Dontnod Entertainment has decided to name the second episode of Life is Strange “Out of Time”, though given the game’s affection for everything Hipster, I wouldn’t be surprised if it did so ironically. Out of Time sure takes its sweet time to get anywhere interesting. You’ll be spending the episode chilling in Max’s dorm room, relaxing in a diner and collecting bottles in a junkyard – not exactly the most exciting and time sensitive of activities. True, there are still choices to be made and consequences to suffer or enjoy, but episode two ends up feeling like filler, picking up only in the last few minutes to ensure you’ll be excited enough for episode three.

As expected, the episode’s strength lies in the narrative, but not in what you actually do within that narrative. The story is the same, since no real progress was made in the first episode on all fronts. Rachel Amber is still missing, Max still has her mysterious powers and Kate is still acting weird. The only real difference is that now Chloe, Max’s best friend from childhood, is in on the secret. This leads to a whole part where the two just hang around and try to see what “cool stuff” they can do with Max’s newfound superpowers. It is towards the end of the episode when you start to feel like the game is finally picking up, and your choices start to have meaning. There’s an emotional chapter right before the end where Max starts to discover the physical toll her powers are taking on her right when she needs them the most. It’s a great scene that will surely stick with you well after you’ve finished the episode. Unfortunately, up until that point Out of Time is the epitome of taking it slow.


Out of Time’s slow-paced narrative is a great change for the player to become familiar with the characters and the town of Arcadia Bay. You do get to visit a few locations in Arcadia Bay and talk with the residents about the town, learning about what happened since Max’s family left for Seattle. Dontnod managed to perfectly capture the small town America you see in movies or read in books, right down to the disgruntled fisherman and the wise homeless woman. You even get to spend a significant chunk of the episode in a diner, people watching and devouring coffee and unhealthy food. I chose the bacon omelet for breakfast; hopefully, the consequences won’t include a surprise heart-attack.

But Life is Strange is not really about Arcadia Bay. It’s more about experiencing Max’s growing relationships with all the other characters, be it making enemies or forging friendships. There are a lot of conversations to have with students, teachers, parents and hobos, and those are what drives the story forward and give you insight into each character. So it is too bad that most characters aren’t all that interesting. Even Chloe is one-dimensional, switching between energetic punk-rocker to a depressed teen at a drop of a hat. All the others are simply a high-school stereotype, ranging from nerds to mean girls to jocks. The only character going through any kind of change is Kate March, the “bible freak” as her classmates call her. In Out of Time you get to speak with her a little more and find out about the causes for her weird behavior. I won’t spoil anything, but Kate’s story arch deals with some pretty dark stuff, and is the most interesting thing in this episode.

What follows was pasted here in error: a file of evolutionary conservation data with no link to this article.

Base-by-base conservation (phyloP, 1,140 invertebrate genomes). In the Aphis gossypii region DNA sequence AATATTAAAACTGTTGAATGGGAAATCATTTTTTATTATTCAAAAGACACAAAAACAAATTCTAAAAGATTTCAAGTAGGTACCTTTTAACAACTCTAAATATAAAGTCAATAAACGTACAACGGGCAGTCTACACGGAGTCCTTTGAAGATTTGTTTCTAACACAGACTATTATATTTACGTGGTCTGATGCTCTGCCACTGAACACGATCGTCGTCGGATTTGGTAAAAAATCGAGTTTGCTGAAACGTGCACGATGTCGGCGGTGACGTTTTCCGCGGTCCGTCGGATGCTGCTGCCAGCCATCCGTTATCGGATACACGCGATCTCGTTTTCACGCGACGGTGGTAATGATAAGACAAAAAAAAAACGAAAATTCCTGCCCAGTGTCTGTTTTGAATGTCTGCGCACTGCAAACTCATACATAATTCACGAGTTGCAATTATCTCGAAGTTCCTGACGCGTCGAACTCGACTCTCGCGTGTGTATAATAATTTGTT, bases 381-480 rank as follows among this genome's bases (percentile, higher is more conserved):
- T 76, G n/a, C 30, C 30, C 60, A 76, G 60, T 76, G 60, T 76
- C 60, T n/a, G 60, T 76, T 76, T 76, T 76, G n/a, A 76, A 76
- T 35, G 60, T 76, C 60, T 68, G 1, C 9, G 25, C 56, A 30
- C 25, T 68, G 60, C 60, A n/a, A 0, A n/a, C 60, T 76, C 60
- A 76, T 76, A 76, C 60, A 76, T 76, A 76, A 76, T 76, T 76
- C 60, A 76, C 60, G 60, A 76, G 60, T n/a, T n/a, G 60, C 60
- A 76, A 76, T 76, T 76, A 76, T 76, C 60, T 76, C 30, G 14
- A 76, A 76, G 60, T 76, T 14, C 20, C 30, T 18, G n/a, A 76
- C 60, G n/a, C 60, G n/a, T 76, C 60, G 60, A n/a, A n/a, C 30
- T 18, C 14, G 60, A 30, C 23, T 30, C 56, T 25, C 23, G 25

The most important character you get to spend more time with is Max herself. Now that the novelty of time manipulation has worn off, you can start to figure out what kind of person she is. The answer to the question is “annoying”. Max’s inner monologue is that of a teenager trying to romanticize and see hidden meaning in everything. Every line of it tries to sound deep and thoughtful, but instead comes out as tiresome or pretentious. Her dialog is much more straight forward, and does sound like something an actual person would say, but it’s mostly reactive so no real insight there. However, her rekindled friendship with Chloe does bring out her more real and interesting parts, so there’s hope for her yet.


The puzzles are another area where Out of Time gives me hope. In the first episode all the puzzles were there just to help the player understand the “do’s and don’ts” of time rewinding. This time, puzzles are a little more diverse, ranging from dialog choices to inventory-based puzzles similar to those in classic adventure games. Most of them rely on keen observation and memorization, forcing the player to pay close attention to detail or face the consequences. Some even manage to create a sense of urgency, which is quite a feat considering the fact Max can always rewind time and try again.

Surprisingly, Life is Strange: Out of Time does end up feeling like a worth-while journey. The laid back atmosphere and Arcadia Bay’s small town charm win you over and help you get through the slow-paced story. There’s enough action and excitement towards the end to tide you over till the next episode, so just relax and enjoy the ride – you have all the time in the world.

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